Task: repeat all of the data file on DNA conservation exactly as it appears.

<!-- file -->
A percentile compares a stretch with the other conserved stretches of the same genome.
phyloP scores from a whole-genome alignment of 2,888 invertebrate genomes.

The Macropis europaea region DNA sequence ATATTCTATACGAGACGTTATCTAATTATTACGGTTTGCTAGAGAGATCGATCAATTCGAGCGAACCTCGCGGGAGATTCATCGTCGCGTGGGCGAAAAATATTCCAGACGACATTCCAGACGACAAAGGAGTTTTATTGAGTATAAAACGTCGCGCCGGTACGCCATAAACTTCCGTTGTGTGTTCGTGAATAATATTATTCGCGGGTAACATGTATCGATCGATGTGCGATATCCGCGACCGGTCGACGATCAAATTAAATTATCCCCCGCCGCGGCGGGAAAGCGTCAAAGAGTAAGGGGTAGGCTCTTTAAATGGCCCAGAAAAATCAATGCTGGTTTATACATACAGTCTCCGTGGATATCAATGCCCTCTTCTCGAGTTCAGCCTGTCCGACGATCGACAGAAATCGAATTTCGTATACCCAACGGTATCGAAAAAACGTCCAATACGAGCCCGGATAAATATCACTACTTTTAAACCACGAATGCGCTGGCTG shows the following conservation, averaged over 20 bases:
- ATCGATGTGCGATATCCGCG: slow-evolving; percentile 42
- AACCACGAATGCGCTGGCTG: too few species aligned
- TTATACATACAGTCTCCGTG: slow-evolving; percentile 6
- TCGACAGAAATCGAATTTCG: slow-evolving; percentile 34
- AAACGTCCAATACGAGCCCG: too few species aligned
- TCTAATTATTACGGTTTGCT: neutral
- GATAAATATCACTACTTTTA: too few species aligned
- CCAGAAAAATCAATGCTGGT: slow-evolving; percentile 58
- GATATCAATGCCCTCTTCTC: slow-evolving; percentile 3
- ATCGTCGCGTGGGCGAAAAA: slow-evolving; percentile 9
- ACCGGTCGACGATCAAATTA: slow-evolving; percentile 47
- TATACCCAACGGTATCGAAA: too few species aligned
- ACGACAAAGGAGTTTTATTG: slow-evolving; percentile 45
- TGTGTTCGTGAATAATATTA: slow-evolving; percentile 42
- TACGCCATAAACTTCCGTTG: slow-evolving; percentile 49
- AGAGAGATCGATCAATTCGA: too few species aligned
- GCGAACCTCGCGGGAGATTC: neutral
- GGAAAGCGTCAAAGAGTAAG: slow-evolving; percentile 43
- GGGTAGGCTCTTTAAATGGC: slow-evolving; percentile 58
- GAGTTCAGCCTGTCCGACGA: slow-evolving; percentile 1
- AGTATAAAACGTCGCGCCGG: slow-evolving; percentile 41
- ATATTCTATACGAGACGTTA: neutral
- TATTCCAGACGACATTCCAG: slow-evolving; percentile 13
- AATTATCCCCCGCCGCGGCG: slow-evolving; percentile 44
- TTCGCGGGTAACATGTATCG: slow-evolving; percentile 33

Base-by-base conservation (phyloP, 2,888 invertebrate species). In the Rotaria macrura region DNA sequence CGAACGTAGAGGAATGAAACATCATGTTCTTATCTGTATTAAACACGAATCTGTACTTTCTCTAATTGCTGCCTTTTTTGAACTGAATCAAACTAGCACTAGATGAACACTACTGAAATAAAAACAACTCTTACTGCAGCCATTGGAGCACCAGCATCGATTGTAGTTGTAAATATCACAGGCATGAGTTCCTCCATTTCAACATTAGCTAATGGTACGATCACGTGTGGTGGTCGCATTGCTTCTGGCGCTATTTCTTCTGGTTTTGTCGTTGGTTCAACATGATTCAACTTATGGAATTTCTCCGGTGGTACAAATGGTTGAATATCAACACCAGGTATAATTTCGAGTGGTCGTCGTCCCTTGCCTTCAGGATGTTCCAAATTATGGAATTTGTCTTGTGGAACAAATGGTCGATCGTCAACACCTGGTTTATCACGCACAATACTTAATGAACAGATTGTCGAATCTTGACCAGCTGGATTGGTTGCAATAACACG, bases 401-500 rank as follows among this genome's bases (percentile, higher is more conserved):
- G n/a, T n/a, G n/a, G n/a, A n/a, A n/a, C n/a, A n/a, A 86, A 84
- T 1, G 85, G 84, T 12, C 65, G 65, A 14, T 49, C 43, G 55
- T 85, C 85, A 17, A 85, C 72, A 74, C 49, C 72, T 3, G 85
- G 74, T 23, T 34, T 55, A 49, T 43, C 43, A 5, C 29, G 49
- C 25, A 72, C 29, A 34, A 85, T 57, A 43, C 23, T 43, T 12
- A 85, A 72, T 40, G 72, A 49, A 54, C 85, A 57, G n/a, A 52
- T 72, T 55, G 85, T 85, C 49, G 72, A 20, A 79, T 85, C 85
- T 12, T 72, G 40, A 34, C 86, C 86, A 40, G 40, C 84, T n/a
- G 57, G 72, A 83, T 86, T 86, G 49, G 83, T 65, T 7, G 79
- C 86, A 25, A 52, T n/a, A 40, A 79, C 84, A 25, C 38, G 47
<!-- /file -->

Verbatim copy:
A percentile compares a stretch with the other conserved stretches of the same genome.
phyloP scores from a whole-genome alignment of 2,888 invertebrate genomes.

The Macropis europaea region DNA sequence ATATTCTATACGAGACGTTATCTAATTATTACGGTTTGCTAGAGAGATCGATCAATTCGAGCGAACCTCGCGGGAGATTCATCGTCGCGTGGGCGAAAAATATTCCAGACGACATTCCAGACGACAAAGGAGTTTTATTGAGTATAAAACGTCGCGCCGGTACGCCATAAACTTCCGTTGTGTGTTCGTGAATAATATTATTCGCGGGTAACATGTATCGATCGATGTGCGATATCCGCGACCGGTCGACGATCAAATTAAATTATCCCCCGCCGCGGCGGGAAAGCGTCAAAGAGTAAGGGGTAGGCTCTTTAAATGGCCCAGAAAAATCAATGCTGGTTTATACATACAGTCTCCGTGGATATCAATGCCCTCTTCTCGAGTTCAGCCTGTCCGACGATCGACAGAAATCGAATTTCGTATACCCAACGGTATCGAAAAAACGTCCAATACGAGCCCGGATAAATATCACTACTTTTAAACCACGAATGCGCTGGCTG shows the following conservation, averaged over 20 bases:
- ATCGATGTGCGATATCCGCG: slow-evolving; percentile 42
- AACCACGAATGCGCTGGCTG: too few species aligned
- TTATACATACAGTCTCCGTG: slow-evolving; percentile 6
- TCGACAGAAATCGAATTTCG: slow-evolving; percentile 34
- AAACGTCCAATACGAGCCCG: too few species aligned
- TCTAATTATTACGGTTTGCT: neutral
- GATAAATATCACTACTTTTA: too few species aligned
- CCAGAAAAATCAATGCTGGT: slow-evolving; percentile 58
- GATATCAATGCCCTCTTCTC: slow-evolving; percentile 3
- ATCGTCGCGTGGGCGAAAAA: slow-evolving; percentile 9
- ACCGGTCGACGATCAAATTA: slow-evolving; percentile 47
- TATACCCAACGGTATCGAAA: too few species aligned
- ACGACAAAGGAGTTTTATTG: slow-evolving; percentile 45
- TGTGTTCGTGAATAATATTA: slow-evolving; percentile 42
- TACGCCATAAACTTCCGTTG: slow-evolving; percentile 49
- AGAGAGATCGATCAATTCGA: too few species aligned
- GCGAACCTCGCGGGAGATTC: neutral
- GGAAAGCGTCAAAGAGTAAG: slow-evolving; percentile 43
- GGGTAGGCTCTTTAAATGGC: slow-evolving; percentile 58
- GAGTTCAGCCTGTCCGACGA: slow-evolving; percentile 1
- AGTATAAAACGTCGCGCCGG: slow-evolving; percentile 41
- ATATTCTATACGAGACGTTA: neutral
- TATTCCAGACGACATTCCAG: slow-evolving; percentile 13
- AATTATCCCCCGCCGCGGCG: slow-evolving; percentile 44
- TTCGCGGGTAACATGTATCG: slow-evolving; percentile 33

Base-by-base conservation (phyloP, 2,888 invertebrate species). In the Rotaria macrura region DNA sequence CGAACGTAGAGGAATGAAACATCATGTTCTTATCTGTATTAAACACGAATCTGTACTTTCTCTAATTGCTGCCTTTTTTGAACTGAATCAAACTAGCACTAGATGAACACTACTGAAATAAAAACAACTCTTACTGCAGCCATTGGAGCACCAGCATCGATTGTAGTTGTAAATATCACAGGCATGAGTTCCTCCATTTCAACATTAGCTAATGGTACGATCACGTGTGGTGGTCGCATTGCTTCTGGCGCTATTTCTTCTGGTTTTGTCGTTGGTTCAACATGATTCAACTTATGGAATTTCTCCGGTGGTACAAATGGTTGAATATCAACACCAGGTATAATTTCGAGTGGTCGTCGTCCCTTGCCTTCAGGATGTTCCAAATTATGGAATTTGTCTTGTGGAACAAATGGTCGATCGTCAACACCTGGTTTATCACGCACAATACTTAATGAACAGATTGTCGAATCTTGACCAGCTGGATTGGTTGCAATAACACG, bases 401-500 rank as follows among this genome's bases (percentile, higher is more conserved):
- G n/a, T n/a, G n/a, G n/a, A n/a, A n/a, C n/a, A n/a, A 86, A 84
- T 1, G 85, G 84, T 12, C 65, G 65, A 14, T 49, C 43, G 55
- T 85, C 85, A 17, A 85, C 72, A 74, C 49, C 72, T 3, G 85
- G 74, T 23, T 34, T 55, A 49, T 43, C 43, A 5, C 29, G 49
- C 25, A 72, C 29, A 34, A 85, T 57, A 43, C 23, T 43, T 12
- A 85, A 72, T 40, G 72, A 49, A 54, C 85, A 57, G n/a, A 52
- T 72, T 55, G 85, T 85, C 49, G 72, A 20, A 79, T 85, C 85
- T 12, T 72, G 40, A 34, C 86, C 86, A 40, G 40, C 84, T n/a
- G 57, G 72, A 83, T 86, T 86, G 49, G 83, T 65, T 7, G 79
- C 86, A 25, A 52, T n/a, A 40, A 79, C 84, A 25, C 38, G 47